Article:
Wednesday, 14 October 2015

The web authentication arms race

Image result for spy vs spyThis is really good. It’s a description of the evolution of authentication as an arms race between a developer and an attacker.  I think it does a brilliant job of explaining the issue.

An arms race is exactly the right way to think about the history of authentication.  This should be obvious but although I’ve always recognised it as an arms race, I’ve never explicitly written down the stages.  It didn’t even occur to me what a great and powerful idea it is. It should have.

Defender: Users will enter a username & password, and I will give them an authentication cookie for me to trust in the future.

Attacker: I will watch your network traffic and steal the passwords as they come down the wire.

Defender: I will change the <form> to submit over HTTPS, so you won't see any readable passwords.

Attacker: I will run an active MITM attack as the user loads the login page, and insert Javascript that sends the password to my server in the background.

Defender: I will serve the login page itself over HTTPS too, so you won't be able to read or change it.

Attacker: I will watch your network traffic and steal the resulting authentication cookies, so I can still impersonate users even without knowing the password.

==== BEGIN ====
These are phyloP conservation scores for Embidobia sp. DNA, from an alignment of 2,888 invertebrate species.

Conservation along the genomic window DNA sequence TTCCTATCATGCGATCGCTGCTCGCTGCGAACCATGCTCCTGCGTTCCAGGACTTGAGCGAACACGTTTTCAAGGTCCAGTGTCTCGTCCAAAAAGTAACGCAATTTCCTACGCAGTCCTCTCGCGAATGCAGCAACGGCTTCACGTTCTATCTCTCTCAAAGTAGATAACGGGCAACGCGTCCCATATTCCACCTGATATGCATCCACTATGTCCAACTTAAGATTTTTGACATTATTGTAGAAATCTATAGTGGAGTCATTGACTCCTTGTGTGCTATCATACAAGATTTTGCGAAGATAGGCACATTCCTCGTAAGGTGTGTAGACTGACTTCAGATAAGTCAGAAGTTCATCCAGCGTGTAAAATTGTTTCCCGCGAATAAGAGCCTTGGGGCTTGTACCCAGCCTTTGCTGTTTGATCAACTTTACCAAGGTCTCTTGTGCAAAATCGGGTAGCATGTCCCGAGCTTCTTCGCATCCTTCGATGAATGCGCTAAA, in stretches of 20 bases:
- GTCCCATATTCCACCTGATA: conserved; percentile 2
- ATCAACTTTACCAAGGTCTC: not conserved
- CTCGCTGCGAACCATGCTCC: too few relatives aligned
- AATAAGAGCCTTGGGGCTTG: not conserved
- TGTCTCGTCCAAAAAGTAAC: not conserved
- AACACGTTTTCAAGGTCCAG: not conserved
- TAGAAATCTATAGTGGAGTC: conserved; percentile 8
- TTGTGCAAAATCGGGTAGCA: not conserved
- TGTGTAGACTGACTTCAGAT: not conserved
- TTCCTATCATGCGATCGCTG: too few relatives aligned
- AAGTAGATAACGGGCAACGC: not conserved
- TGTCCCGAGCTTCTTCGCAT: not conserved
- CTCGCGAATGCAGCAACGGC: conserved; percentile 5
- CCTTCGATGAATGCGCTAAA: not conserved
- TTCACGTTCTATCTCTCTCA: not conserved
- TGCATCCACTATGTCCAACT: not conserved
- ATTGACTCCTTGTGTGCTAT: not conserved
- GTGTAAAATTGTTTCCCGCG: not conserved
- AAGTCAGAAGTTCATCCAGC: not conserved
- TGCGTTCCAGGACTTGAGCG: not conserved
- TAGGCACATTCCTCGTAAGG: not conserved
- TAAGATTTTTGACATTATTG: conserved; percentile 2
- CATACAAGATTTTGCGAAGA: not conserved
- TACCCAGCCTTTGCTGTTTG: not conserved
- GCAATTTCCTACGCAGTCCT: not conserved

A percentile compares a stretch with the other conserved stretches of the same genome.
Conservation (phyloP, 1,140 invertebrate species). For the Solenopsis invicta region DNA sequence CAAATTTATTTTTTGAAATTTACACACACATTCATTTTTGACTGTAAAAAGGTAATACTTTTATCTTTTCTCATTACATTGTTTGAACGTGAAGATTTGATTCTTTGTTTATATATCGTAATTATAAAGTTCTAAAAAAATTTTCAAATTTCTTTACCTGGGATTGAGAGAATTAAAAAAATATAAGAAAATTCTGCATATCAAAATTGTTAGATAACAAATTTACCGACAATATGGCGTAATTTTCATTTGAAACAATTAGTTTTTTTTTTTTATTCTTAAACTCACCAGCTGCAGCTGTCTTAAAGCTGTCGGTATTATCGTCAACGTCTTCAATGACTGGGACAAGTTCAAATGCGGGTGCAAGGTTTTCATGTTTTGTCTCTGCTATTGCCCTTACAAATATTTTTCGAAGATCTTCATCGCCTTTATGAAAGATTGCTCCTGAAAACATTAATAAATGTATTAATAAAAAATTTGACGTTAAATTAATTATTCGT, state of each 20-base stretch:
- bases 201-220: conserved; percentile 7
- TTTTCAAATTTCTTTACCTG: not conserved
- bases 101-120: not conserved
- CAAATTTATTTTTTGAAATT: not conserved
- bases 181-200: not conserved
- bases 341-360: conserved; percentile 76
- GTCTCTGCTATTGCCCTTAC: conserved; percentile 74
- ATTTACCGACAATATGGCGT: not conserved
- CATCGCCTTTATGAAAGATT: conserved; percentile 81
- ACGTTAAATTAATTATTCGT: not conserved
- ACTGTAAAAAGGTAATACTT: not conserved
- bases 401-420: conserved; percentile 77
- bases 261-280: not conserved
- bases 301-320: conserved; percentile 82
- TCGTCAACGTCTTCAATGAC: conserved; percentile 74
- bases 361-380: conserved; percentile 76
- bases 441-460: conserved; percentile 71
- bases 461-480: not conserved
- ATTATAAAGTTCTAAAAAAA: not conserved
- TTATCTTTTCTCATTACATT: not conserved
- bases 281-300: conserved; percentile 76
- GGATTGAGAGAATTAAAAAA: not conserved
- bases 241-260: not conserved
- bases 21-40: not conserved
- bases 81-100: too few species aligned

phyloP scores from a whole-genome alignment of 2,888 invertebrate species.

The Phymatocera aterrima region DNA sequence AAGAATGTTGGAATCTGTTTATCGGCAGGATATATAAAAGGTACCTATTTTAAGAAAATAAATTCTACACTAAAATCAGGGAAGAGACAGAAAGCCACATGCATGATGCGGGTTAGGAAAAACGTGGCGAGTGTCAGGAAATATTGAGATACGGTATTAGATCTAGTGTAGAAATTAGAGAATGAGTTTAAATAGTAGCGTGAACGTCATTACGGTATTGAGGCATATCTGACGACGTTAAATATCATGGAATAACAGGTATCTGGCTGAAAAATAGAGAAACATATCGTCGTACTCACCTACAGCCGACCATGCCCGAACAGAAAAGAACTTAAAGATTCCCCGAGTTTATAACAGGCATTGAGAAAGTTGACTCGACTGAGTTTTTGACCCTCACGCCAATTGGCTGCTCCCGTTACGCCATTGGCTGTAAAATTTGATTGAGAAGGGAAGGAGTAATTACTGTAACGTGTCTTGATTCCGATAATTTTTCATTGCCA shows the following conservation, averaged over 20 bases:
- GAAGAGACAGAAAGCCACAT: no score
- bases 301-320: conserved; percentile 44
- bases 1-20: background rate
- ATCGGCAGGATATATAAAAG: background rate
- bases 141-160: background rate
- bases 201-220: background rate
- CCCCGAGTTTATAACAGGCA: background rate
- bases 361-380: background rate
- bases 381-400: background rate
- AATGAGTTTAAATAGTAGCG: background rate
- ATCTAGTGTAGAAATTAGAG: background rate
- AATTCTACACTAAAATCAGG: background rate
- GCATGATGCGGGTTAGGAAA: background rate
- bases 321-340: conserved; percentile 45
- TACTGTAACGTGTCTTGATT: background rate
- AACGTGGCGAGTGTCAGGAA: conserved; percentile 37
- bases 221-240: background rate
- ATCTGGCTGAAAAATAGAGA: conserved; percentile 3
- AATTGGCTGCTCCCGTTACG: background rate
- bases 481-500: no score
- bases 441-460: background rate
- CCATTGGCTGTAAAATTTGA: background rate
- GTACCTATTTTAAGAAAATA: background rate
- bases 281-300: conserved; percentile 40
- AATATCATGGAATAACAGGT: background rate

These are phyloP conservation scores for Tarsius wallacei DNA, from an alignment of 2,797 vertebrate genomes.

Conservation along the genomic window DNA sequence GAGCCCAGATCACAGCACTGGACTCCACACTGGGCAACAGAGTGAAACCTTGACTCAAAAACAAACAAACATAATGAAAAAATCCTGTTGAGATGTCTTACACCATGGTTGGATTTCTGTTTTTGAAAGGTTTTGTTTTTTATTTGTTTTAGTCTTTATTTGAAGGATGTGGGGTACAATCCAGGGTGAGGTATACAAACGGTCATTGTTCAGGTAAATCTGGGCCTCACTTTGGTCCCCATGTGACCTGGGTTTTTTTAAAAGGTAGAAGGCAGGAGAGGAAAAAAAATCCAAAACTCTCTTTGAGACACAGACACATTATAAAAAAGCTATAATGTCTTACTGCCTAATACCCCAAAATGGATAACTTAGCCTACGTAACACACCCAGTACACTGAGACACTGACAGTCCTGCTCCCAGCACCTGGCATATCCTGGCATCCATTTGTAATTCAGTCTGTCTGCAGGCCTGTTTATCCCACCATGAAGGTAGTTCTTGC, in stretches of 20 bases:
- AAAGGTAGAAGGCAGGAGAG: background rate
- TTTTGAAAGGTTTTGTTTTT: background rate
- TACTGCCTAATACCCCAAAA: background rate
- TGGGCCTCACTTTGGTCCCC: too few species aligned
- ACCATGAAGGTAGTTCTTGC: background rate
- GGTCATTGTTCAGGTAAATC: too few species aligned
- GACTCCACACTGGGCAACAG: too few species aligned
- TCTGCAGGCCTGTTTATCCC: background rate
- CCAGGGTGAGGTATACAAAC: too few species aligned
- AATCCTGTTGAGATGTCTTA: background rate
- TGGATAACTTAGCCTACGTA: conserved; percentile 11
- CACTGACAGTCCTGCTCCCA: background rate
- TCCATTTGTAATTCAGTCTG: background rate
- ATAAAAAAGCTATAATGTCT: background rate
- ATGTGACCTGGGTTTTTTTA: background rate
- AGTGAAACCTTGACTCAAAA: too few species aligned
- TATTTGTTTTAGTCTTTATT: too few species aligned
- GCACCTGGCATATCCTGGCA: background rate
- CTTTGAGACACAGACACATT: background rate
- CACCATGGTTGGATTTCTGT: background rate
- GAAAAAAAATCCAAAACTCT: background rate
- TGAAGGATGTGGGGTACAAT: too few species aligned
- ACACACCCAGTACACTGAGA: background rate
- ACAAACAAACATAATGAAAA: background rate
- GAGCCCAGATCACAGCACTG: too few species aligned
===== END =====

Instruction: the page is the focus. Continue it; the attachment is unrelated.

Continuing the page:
Defender: I will serve the entire site over HTTPS (and mark the cookie as Secure), so you won't be able to see any cookies.

Attacker: I will run an active MITM attack against your entire site and serve it over HTTP, letting me see all of your traffic (including passwords and cookies) again.

Defender: I will serve a Strict-Transport-Security header, telling the browser to always refuse to load my site over HTTP (assuming the user has already visited the site over a trusted connection to establish a trust anchor).

Attacker: I will find or compromise a shady certificate authority and get my own certificate for your domain name, letting me run my MITM attack and still serve HTTPS.

Defender: I will serve a Public-Key-Pins header, telling the browser to refuse to load my site with any certificate other than the one I specify.

At this point, there is no reasonable way for the attacker to run an MITM attack without first compromising the browser.

Do click through for the rest.  This comes pretty high on the list of things I wish I’d thought of.

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